Kim Smeenk | Making it personal. A digital humanities analysis of how subjectivity shapes the news

Kim Smeenk | Making it personal. A digital humanities analysis of how subjectivity shapes the news | Rijksuniversiteit Groningen, Journalism and Media Studies | prof. dr Marcel Broersma, prof. dr Huub Wijfjes, supervisor: dr Frank Harbers | Project dates: 1 september 2019 – 31 augustus 2023 | k.s.p.smeenk[at]rug.nl

My project conceptualizes personal journalism and its epistemological underpinnings by analysing its forms and underlying practices between 1945 and 2018 in Dutch newspapers through a multi-method digital humanities approach. Personal journalism, in which journalists are transparent about how stories are shaped by the reporter’s subjectivity, has been gaining prominence. By foregrounding reporters’ subjectivity, personal journalism overtly shows how a story is grounded in their experiences and beliefs

With journalism’s current struggle to maintain its authority and commercial viability, alternative norms and practices have become more central in journalists’ and academics’ debates on journalism. Embracing a stronger personal engagement in covering the news has become a prominent strategy to (re)engage audiences and foster their trust.

This project addresses these debates by researching personal journalism and its epistemological underpinnings in the Netherlands. It models four types of personal journalism and traces their manifestation over time. I adopt a digital humanities approach, combining a large-scale content analysis, for which I develop and test digital tools, with a qualitative textual analysis. This enables me to provide both an overview of the underlying patterns and trends of personal journalism in Dutch newspapers and an in-depth inquiry into its underlying epistemologies. As such, it aims to advance both the theoretical and empirical knowledge on personal journalism, and to benefit the ongoing debate on journalism’s future as society’s ‘primary sense-making practice’.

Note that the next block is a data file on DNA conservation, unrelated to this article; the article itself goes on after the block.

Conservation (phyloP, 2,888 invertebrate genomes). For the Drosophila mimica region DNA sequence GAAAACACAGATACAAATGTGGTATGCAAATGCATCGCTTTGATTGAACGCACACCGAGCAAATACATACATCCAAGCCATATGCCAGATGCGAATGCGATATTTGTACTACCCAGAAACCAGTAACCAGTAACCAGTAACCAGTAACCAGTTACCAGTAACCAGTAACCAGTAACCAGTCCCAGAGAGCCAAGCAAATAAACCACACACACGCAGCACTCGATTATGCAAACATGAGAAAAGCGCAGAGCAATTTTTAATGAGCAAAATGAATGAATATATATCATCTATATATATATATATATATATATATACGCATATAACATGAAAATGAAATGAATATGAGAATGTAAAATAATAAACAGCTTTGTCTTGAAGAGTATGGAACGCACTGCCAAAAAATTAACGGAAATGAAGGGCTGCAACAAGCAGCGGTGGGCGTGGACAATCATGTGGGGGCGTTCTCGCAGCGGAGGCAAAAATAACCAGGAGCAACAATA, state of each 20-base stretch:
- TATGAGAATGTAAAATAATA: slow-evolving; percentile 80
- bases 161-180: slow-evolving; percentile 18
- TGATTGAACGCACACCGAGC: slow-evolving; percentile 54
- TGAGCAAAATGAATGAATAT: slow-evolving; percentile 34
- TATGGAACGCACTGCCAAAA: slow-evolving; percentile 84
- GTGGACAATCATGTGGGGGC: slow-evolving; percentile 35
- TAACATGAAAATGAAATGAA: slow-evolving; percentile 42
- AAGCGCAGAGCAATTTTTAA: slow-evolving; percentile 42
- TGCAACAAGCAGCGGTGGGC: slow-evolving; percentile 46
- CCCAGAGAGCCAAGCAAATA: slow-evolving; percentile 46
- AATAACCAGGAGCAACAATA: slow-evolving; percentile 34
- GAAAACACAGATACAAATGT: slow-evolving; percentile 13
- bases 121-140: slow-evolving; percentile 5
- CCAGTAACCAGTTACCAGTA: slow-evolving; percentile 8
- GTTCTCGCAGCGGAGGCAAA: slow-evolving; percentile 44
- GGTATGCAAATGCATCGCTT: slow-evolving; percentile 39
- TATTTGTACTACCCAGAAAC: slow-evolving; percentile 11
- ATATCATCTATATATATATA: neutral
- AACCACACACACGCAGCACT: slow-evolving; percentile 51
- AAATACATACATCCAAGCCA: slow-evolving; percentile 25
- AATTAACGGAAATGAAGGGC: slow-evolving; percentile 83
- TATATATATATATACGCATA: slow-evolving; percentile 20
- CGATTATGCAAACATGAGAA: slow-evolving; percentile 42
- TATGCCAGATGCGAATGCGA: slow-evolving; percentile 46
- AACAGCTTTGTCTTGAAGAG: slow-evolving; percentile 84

Jeroen Boom | Cinematic Cartographies of Urban Peripheries in Contemporary Europe

Jeroen Boom | Cinematic Cartographies of Urban Peripheries in Contemporary Europe | Radboud University Nijmegen, Department of Modern Languages and Cultures | Supervisors: Prof. dr Anneke Smelik & dr László Munteán | 01 September 2019 – 31 August 2023 | j.boom[at]let.ru.nl

European cities have been privileged sites for thematizations of modernity, progress, and national identity. What happens at the margins of these cities tends to acquire less attention. This research aims to map the production of urban peripheries in contemporary cinema from a trans-European perspective in order to understand the political, aesthetic and affective dimensions of marginality across and amidst local expressions of urban deprivation. Europe’s urban outskirts have long been seen as either a violent spectacle or a placeless wasteland in the shadows of the city-center. This project aims to de-essentialize this dominant narrative and dismantle its aura of universalism. Although diverse in their industrial context, the filmmakers under examination (e.g. Céline Sciamma, Matteo Garrone, and Ruben Östland) are interconnected through the Deleuze-Guattarian concept of ‘minor cinema,’ characterized by its struggle to define itself against the hegemonic and exclusive discourse that occludes it. This research will explore how these minor filmmakers attach divergent feelings and meanings to Europe’s urban peripheries, tracing the different strategies and tactics that are employed in imagining these marginal spaces.

Dulce da Rocha Gonçalves | Science for the People

Dulce da Rocha Gonçalves | Science for the People | NWO Project: Projecting Knowledge – The Magic Lantern as a Tool for Mediated Science Communication in the Netherlands, 1880-1940 | Utrecht University – Department of Media and Culture Studies – Institute for Cultural Inquiry (ICON) | Prof. dr Frank Kessler | 01.12.2018 – 01.12.2022 | d.m.darochagoncalves[at]uu.nl | https://projectingknowledge.sites.uu.nl/

The project Science for the People will research the phenomenon of the public illustrated lecture in the Netherlands, focusing mainly on the period between 1880 and 1940. The main research questions are: How was public knowledge transmission and science communication mediated through the optical lantern in illustrated lectures organized in the Netherlands between 1880 and 1940? What subjects were treated? Which audiences were addressed? What different types of speakers are to be distinguished? The research will mostly make use of primary sources such as (digitized) newspapers and periodicals, lantern slides, lecture notes, reports and correspondence.